This was a fun fantasy story that focused mostly on dwarves, and specifically on Roskin. He is on a year long adventure in the outside world prior to taking on his role as the next ruler of the Kiredurk nation. He has decided to set himself a goal to obtain a lost dwarven piece of art called the brotherhood of dwarves, thinking it will bring him recognition and adventure. But the journey isn’t easy, and he encounters many setbacks along the way.
While I enjoyed the premise of the story, I found the execution a little rough in the beginning. The story starts with an encyclopedia-like description of dwarves, and the various dwarf nations and histories. It then had an overview of Roskin and his life and only really became a true story after Roskin left his home. Prior to that, and even at points after, it felt like I was being told about the story instead of experiencing it first hand.
I found the story picked up the further into it I got, especially the ending scenes. I felt those scenes and wished the rest of the book had the same level of reader involvement and interaction.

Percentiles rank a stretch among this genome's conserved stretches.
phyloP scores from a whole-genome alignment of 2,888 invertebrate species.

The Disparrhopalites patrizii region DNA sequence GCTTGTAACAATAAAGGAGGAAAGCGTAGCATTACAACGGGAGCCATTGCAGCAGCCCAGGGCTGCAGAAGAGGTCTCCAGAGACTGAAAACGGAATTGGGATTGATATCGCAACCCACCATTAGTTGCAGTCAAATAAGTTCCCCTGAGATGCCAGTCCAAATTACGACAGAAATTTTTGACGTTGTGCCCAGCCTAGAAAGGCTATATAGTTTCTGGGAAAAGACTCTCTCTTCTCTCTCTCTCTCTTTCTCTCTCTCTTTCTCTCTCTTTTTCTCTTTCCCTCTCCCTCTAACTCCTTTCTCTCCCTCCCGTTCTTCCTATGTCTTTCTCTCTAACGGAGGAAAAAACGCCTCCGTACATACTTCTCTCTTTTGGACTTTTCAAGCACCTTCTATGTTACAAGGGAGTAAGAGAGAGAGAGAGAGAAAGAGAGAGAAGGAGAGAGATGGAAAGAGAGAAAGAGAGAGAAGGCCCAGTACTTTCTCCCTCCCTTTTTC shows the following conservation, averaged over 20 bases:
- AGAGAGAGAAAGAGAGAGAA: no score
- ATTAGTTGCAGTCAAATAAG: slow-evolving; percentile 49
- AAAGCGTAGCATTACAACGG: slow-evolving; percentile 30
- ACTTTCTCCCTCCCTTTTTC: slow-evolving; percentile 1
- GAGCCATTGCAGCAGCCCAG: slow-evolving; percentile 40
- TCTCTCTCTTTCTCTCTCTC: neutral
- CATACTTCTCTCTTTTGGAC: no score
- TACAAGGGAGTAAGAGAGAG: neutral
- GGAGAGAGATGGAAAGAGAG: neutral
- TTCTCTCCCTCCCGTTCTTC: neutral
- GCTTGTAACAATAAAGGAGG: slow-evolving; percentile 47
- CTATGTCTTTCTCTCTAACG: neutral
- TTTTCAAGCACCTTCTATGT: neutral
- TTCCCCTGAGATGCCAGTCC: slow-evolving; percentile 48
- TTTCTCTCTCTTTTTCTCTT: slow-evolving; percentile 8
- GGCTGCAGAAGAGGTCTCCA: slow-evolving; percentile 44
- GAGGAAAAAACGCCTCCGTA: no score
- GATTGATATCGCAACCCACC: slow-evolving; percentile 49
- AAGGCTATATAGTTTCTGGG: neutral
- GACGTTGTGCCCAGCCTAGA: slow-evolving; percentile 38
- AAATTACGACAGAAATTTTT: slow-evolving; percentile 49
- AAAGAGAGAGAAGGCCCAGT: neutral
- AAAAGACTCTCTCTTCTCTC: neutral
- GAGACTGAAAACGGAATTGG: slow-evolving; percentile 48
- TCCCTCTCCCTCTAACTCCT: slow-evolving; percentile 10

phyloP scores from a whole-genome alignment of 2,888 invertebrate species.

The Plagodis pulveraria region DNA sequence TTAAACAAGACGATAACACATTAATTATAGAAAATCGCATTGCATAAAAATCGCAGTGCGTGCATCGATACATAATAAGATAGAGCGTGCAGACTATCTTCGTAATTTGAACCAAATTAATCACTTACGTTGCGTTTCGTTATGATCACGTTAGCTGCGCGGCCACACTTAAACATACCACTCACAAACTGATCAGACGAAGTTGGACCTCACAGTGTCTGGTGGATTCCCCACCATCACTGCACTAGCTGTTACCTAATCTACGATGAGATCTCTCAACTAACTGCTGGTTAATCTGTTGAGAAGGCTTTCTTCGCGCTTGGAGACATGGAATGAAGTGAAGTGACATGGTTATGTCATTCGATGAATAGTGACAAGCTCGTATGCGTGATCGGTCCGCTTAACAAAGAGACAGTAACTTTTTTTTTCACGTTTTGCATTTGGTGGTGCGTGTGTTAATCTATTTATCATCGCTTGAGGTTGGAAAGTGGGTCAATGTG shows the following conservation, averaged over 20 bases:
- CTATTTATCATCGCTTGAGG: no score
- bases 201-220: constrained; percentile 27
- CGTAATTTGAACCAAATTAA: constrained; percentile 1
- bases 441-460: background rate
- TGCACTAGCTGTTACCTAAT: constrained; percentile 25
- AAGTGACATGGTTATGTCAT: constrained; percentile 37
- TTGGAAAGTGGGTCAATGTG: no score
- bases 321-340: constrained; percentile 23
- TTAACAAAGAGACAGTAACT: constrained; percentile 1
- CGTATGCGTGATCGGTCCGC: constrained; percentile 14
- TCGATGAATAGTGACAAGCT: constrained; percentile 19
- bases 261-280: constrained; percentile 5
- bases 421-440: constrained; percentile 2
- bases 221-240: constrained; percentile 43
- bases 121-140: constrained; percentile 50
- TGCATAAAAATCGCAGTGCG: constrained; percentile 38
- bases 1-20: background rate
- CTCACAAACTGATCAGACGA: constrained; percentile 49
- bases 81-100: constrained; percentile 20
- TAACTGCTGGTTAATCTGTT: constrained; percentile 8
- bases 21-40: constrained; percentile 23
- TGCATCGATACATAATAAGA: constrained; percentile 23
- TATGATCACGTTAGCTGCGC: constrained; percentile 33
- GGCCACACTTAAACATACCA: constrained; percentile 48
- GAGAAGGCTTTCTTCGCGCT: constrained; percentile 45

While Roskin was the main character, I felt that Crushaw was a much stronger, well-developed character. He stood out as flawed and realistic, and his story was quite touching. By comparison, Roskin felt wishy-washy and under developed. When I look back over the descriptions from the beginning of the story to his actions at the end, it doesn’t feel like the same character, and not just in a growth sort of way, it’s more a fundmental change.
Overall, this was a quick pure fantasy, quest-style story that is worth reading, once you get past the info dump in the beginning. I would guess that based on the quality of the story in the later part of the book that subsequent volumes in the series will be better executed than this one, and will make reading this one worth it.
To see the original review, please visit: http://www.goodreads.com/review/show/524534843